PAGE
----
Budget crisis slams social services, universities
Topeka — Bad budget news on Monday gushed like water from a fire hose as lawmakers reviewed the state’s worsening financial situation.
The state Department of Social and Rehabilitation Services announced that it was immediately freezing access to a program that serves Kansans with disabilities. The move could affect hundreds of people.
Kansas Board of Regents president and chief executive officer Reginald Robinson said he has told universities to prepare for budget cuts in the range of 15 percent to 20 percent.
And mental health advocates said they were informed the state was cutting grants that help patients by 7.3 percent.
Also, for the first time, the possibility of a tax increase or delaying the implementation of already approved tax cuts was broached.
“When legislators start looking at the reality of what we’re looking at in cuts, and how it is going to effect their people back home, and some of their programs, I think they’re going to be willing to look at all the options, and I think revenue enhancement packages might be part of that equation,” said state Sen. Dwayne Umbarger, R-Thayer, who is chairman of the Senate Ways and Means Committee.
Bad news for budgets
The worsening national economy is hitting the state budget hard. Lawmakers are looking at a $147 million budget shortfall in the current fiscal year and a $1 billion shortfall in the next one.
Legislators return for the 2009 session on Jan. 12 but gathered Monday in the Capitol to elect leaders and go over the state budget woes.
State Rep. Lee Tafanelli, R-Ozawkie, vice chairman of the House Appropriations Committee, said across-the-board cuts and possibly delaying the phase-in of tax cuts would be part of the solution to the fiscal mess.
“Based on the magnitude of $1 billion, you’re going to have to have a mix of things that makes this thing work itself out. The key to getting through this is going to be everybody coming to the table because everybody’s going to have skin in the game,” Tafanelli said.
On Monday, social service advocates were outraged over announced cuts to programs aimed at helping Kansans with physical and mental disabilities.
SRS said it would freeze access to a program that provides home- and community-based services for low-income Kansans with disabilities. It is designed to keep people with physical disabilities out of nursing homes. The freeze will be in effect through July 1, 2009.
SRS said the action will allow it to continue providing services to the approximately 7,000 Kansans currently receiving assistance through the program. SRS said it will now start a waiting list for the program. Based on recent growth in the program, the waiting list could have several hundred people on it within months.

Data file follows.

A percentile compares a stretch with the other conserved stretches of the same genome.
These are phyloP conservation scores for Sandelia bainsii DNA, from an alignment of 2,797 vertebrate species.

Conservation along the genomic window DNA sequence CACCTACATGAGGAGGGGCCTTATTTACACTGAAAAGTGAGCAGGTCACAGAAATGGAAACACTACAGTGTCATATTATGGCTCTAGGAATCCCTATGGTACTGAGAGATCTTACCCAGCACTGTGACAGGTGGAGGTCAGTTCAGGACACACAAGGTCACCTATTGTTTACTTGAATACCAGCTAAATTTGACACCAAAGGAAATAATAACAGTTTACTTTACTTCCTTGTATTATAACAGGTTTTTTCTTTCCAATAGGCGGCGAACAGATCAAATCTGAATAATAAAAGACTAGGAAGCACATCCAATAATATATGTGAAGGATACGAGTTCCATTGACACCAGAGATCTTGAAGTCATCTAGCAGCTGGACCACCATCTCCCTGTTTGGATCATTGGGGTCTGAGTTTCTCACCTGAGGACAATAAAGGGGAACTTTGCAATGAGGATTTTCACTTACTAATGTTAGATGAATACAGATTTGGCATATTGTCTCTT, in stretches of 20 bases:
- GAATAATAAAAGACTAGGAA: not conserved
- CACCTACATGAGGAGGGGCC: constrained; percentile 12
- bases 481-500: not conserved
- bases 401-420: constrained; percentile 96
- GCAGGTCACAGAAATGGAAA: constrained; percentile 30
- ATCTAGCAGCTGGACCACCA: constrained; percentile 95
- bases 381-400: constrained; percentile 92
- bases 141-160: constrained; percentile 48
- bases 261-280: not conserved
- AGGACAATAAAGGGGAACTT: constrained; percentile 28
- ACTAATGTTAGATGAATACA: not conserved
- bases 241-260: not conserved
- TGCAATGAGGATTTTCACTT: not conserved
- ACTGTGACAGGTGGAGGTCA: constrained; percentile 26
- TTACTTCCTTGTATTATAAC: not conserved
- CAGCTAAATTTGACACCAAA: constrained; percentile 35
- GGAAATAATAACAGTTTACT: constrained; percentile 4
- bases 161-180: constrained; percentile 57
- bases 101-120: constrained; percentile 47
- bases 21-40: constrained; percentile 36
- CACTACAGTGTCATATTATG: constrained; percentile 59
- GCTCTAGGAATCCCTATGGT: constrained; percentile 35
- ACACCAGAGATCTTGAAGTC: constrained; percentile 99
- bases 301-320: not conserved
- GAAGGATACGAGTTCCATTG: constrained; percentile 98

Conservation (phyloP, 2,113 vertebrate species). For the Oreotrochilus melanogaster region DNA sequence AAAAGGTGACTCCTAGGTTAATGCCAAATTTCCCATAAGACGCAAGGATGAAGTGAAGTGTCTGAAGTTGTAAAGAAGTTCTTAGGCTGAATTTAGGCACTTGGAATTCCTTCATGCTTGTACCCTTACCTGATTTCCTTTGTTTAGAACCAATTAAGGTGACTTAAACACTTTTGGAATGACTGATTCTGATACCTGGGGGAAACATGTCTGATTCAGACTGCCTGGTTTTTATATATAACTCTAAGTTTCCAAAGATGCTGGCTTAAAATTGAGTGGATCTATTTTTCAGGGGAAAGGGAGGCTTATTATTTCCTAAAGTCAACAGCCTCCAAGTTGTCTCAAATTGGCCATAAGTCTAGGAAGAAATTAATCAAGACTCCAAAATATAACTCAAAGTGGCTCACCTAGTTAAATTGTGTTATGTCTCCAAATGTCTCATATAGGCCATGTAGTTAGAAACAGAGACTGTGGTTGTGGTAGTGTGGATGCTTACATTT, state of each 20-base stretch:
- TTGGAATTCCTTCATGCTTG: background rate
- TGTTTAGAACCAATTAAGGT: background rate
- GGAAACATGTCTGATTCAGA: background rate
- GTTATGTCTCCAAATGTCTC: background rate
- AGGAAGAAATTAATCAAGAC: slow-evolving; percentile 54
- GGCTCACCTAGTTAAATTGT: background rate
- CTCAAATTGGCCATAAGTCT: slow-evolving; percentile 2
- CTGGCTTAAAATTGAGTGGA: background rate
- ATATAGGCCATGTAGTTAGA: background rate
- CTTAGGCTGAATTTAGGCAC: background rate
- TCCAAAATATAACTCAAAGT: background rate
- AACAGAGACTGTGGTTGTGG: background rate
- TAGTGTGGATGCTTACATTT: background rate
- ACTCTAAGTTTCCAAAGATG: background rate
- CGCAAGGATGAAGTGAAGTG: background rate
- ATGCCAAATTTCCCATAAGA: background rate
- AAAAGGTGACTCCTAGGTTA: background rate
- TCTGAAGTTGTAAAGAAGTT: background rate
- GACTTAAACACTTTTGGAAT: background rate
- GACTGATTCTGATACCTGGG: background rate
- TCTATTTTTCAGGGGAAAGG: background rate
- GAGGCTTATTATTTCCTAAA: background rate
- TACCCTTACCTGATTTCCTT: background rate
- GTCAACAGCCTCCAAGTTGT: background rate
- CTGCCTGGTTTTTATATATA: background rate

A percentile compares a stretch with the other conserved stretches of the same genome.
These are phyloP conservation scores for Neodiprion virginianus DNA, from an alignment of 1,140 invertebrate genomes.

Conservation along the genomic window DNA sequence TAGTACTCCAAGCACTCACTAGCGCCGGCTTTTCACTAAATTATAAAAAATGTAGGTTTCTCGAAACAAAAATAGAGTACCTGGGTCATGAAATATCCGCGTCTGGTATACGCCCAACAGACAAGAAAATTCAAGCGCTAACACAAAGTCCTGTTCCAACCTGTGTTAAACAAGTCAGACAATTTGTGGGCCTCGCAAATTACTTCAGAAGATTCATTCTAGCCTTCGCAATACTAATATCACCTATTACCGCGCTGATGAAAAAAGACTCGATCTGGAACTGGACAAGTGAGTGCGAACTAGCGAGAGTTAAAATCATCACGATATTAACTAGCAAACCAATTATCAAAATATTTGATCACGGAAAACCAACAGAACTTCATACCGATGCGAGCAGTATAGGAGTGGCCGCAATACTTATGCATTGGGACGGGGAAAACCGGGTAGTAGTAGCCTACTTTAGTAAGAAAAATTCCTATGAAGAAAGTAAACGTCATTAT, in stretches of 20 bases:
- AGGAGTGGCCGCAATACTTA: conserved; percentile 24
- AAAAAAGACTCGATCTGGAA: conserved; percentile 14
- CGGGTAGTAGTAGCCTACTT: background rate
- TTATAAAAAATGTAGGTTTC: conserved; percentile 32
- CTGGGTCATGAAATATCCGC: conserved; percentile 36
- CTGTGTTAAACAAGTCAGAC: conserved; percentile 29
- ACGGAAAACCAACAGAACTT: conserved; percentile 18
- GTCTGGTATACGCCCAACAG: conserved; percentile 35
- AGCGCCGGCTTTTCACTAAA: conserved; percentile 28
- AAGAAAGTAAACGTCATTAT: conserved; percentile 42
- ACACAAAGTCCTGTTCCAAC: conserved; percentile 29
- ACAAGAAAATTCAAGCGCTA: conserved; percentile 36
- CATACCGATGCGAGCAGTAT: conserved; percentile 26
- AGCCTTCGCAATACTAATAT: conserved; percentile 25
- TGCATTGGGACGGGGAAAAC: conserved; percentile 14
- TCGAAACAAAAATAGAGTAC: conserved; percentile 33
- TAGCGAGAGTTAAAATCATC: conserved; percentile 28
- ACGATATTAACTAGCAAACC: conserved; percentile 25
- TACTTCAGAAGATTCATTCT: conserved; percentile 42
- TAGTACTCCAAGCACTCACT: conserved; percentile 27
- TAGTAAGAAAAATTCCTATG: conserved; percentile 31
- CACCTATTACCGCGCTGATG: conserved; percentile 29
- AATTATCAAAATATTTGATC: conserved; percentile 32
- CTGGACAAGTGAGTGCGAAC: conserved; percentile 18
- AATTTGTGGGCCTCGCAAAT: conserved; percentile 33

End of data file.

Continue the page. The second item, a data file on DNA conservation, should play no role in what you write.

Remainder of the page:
‘A great hardship’
The move won’t affect programs aimed at frail, elderly Kansans, people with traumatic brain injuries and children who require technological assistance to manage intensive medical needs.
Even so, advocates were upset.
“It’s going to be a great hardship on the citizens of Kansas who are low-income and need long-term care,” said Shannon Jones, executive director of the Statewide Independent Living Council of Kansas.
Jones said recent tax cuts approved by the Legislature and Gov. Kathleen Sebelius for businesses should be repealed.
Tom Laing, executive director of InterHab, which represents agencies that serve people with developmental disabilities, said cuts to services designed for vulnerable Kansans are the result of irresponsible tax cuts over the past few years.
“There is a moral compass that has gone completely out of whack,” Laing said.
Mike Hammond, executive director of the Association of Community Mental Health Centers of Kansas, said his centers are looking at a $1.8 million cut in grants from SRS.
“It will put a strain on a system that is already strained,” he said.
But Americans for Prosperity-Kansas sought to squelch any talk of increasing taxes.
“At a time of economic hardships across the nation, is this really the time for legislators to be raising the tax burden for everyday Kansans?,” said AFP Kansas director Alan Cobb.
‘No good places to cut’
Meanwhile, a line of state officials appeared before a joint session of the House and Senate budget committees to review proposed cuts.
Regents president Robinson said Sebelius’ budget office has proposed a $114 million cut to higher education. But Robinson said because of the dire economic conditions, he has told schools to prepare for larger cuts.
“It’s difficult not to conclude that things could be significantly worse,” he said.
Deputy Education Commissioner Dale Dennis told lawmakers that school districts across the state were looking at increasing pupil-to-teacher ratios and reducing staff. He said cuts to education “will have an effect on student achievement.”
And Kansas Department of Health and Environment Secretary Roderick Bremby outlined a long list of cuts his agency is prepared to make, such as reducing funding to safety-net health clinics and teen pregnancy prevention projects, and delaying cleanup of dangerous meth lab sites.
Challenged by legislators on some of his proposals, Bremby said, “There are no good places to cut.”
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